The chances of surviving a nuclear weapons attack depend on a number of factors, including the size and type of the weapon, the height and angle of detonation, and the proximity of the explosion to buildings or other objects. However, in general, the chances of surviving an attack are very low.

What is nuclear winter?

Nuclear winter is a hypothesis that a global war using nuclear weapons could lead to a cooling of the Earth due to the huge amounts of soot and dust that would rise into the atmosphere.

lichtblitz bombe

What is fallout from a nuclear bomb?

Fallout is the radioactive fallout that settles on the Earth after a nuclear war. The term can also refer to the radioactive debris that falls to the ground after the explosion.

What happens if an atomic bomb hits your city?

If an atomic bomb hits your city, you will most likely die. The bomb will cause a huge explosion that will destroy everything in the surrounding area. The radioactivity from the bomb can also cause people in the vicinity to become sick or die.

How can I best protect myself from radiation in a nuclear attack?

The best way to protect yourself from radiation in a nuclear attack is to stay in a shelter. Shelters provide the best protection against radioactive radiation.

How does Europe protect itself from a nuclear weapons attack?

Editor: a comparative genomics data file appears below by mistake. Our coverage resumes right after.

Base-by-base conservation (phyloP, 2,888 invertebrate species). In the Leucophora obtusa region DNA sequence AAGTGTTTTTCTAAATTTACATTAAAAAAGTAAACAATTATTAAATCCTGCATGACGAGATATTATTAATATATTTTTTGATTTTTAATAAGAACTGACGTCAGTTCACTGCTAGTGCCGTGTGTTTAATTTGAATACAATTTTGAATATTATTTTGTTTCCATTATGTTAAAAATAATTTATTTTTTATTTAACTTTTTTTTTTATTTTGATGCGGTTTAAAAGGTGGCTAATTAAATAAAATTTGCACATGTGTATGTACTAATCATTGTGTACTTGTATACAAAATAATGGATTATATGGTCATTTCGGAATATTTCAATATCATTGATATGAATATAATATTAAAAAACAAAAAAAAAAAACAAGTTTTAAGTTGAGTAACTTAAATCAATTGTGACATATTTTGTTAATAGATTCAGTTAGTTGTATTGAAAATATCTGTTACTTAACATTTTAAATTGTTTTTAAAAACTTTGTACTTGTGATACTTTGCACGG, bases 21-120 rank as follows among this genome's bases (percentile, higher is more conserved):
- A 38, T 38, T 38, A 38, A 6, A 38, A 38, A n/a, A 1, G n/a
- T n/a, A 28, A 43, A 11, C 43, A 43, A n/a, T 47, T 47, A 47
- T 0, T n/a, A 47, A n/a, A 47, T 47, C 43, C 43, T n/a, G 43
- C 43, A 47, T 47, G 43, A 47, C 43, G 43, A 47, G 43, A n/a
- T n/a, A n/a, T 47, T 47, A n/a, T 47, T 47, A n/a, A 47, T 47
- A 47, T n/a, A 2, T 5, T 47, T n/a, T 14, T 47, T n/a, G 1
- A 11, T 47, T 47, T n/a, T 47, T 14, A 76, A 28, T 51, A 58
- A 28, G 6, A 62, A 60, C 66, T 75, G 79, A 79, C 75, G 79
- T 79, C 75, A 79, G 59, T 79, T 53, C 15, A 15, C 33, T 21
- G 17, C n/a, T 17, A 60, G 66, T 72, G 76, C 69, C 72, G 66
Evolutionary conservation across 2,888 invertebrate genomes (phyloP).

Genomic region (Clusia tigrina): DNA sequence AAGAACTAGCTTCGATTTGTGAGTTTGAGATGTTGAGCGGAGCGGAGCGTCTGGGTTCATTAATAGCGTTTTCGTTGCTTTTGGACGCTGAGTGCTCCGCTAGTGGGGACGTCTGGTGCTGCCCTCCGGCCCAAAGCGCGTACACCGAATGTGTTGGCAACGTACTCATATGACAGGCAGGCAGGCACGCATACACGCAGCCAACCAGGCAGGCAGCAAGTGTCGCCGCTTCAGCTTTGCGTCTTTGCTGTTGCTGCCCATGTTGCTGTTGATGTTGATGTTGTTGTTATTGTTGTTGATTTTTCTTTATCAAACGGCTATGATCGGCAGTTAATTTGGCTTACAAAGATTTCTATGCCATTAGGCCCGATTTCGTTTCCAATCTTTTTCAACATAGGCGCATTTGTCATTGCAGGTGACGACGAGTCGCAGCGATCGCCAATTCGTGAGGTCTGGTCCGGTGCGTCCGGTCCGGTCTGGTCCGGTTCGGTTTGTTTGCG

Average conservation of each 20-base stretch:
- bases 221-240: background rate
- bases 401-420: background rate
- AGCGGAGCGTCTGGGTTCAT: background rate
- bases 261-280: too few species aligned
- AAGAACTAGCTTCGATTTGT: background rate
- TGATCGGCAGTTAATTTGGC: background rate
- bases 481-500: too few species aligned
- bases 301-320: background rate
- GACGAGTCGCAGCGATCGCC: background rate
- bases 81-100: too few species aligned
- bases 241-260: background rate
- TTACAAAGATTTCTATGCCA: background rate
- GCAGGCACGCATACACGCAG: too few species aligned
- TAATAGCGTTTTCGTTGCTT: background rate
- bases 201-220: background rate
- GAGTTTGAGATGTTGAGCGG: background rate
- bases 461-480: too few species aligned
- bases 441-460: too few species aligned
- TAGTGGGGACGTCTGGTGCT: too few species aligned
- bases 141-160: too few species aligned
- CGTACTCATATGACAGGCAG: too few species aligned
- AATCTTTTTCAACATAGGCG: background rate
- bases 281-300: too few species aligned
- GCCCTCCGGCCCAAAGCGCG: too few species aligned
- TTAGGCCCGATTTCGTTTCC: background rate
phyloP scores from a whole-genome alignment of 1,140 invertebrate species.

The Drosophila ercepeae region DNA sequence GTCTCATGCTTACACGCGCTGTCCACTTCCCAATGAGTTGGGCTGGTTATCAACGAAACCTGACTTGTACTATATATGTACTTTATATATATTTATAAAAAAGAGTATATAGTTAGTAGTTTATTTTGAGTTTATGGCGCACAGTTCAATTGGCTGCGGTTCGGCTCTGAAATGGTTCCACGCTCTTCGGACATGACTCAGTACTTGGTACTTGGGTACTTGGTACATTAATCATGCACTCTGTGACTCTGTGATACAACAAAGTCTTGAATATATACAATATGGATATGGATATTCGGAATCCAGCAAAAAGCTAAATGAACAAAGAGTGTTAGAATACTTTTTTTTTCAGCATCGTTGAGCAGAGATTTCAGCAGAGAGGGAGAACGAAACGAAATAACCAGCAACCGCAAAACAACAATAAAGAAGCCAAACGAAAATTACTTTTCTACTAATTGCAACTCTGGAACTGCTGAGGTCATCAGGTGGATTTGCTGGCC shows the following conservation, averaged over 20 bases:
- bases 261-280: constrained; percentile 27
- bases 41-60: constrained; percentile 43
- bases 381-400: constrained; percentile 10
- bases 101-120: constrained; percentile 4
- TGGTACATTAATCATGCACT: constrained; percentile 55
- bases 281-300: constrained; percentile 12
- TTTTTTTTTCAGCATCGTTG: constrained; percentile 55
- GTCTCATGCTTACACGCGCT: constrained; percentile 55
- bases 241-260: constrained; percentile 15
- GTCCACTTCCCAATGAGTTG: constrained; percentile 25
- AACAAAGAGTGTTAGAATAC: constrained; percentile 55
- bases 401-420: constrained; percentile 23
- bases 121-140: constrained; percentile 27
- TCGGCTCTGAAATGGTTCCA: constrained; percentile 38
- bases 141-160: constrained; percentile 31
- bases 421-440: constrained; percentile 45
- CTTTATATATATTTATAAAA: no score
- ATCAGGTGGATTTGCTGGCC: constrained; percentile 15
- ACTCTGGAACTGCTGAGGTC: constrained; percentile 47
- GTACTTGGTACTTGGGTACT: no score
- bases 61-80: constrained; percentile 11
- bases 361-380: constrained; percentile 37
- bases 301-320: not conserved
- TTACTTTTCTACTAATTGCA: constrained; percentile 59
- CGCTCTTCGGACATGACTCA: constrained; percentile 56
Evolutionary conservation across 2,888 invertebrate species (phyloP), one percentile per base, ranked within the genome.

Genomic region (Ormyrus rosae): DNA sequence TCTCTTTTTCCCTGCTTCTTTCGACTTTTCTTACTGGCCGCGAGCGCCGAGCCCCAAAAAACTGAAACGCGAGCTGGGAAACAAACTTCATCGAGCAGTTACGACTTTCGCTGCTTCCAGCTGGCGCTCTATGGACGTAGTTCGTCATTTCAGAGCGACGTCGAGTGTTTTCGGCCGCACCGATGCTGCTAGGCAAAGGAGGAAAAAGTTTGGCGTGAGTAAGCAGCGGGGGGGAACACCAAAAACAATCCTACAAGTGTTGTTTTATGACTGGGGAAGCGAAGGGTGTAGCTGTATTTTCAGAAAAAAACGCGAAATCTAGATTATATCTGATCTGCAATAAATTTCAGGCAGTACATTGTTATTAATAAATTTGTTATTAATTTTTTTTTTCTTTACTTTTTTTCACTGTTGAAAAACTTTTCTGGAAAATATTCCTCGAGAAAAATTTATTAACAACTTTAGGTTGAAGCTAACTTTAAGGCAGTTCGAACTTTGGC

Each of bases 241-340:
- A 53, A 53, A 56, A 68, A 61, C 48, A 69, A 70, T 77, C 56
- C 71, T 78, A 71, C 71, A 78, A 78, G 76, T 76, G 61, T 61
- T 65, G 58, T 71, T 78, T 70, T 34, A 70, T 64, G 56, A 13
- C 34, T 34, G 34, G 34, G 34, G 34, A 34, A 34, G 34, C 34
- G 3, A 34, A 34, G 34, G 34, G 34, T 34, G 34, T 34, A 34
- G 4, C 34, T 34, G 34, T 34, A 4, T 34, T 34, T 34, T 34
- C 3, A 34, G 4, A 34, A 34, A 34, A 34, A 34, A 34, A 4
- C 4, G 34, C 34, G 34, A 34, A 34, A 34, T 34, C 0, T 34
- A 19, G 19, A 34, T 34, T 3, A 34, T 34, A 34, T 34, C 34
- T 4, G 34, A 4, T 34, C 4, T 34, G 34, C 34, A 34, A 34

There is no clear answer to this question. Europe could protect itself by arming itself with nuclear weapons, but this would also pose the risk of escalation. Another option would be to rely on deterrence and hope that no state would dare to use nuclear weapons against Europe.

Conclusion: You can survive a nuclear attack – with a mix of luck and diligent preparation

As mentioned at the beginning: If you are in the immediate vicinity of the explosion, there will be nothing left of you, if anything at all.

However, if you are far enough away, have prepared yourself properly and found protection, there is a chance to survive such a powerful catastrophe. The same of course applies to your loved ones.

As always with prepping, a clear head and sensible preparation will help you overcome any challenge.

So start preparing today by taking a look at my blog and the prepping category.

Here you will find valuable tips and tricks that you can apply quickly and easily in practice.

Always stay attentive and curious!

Take care, Martin
Martin Gebhardt

Martin Gebhardt

Hey, I'm Martin. On my blog, you will learn the basics and numerous details about living in the wild. I think survival, bushcraft and the good life in nature are the keys to happiness. Find me here on Instagram or on YouTube. You can find more about my mission on the About Me page.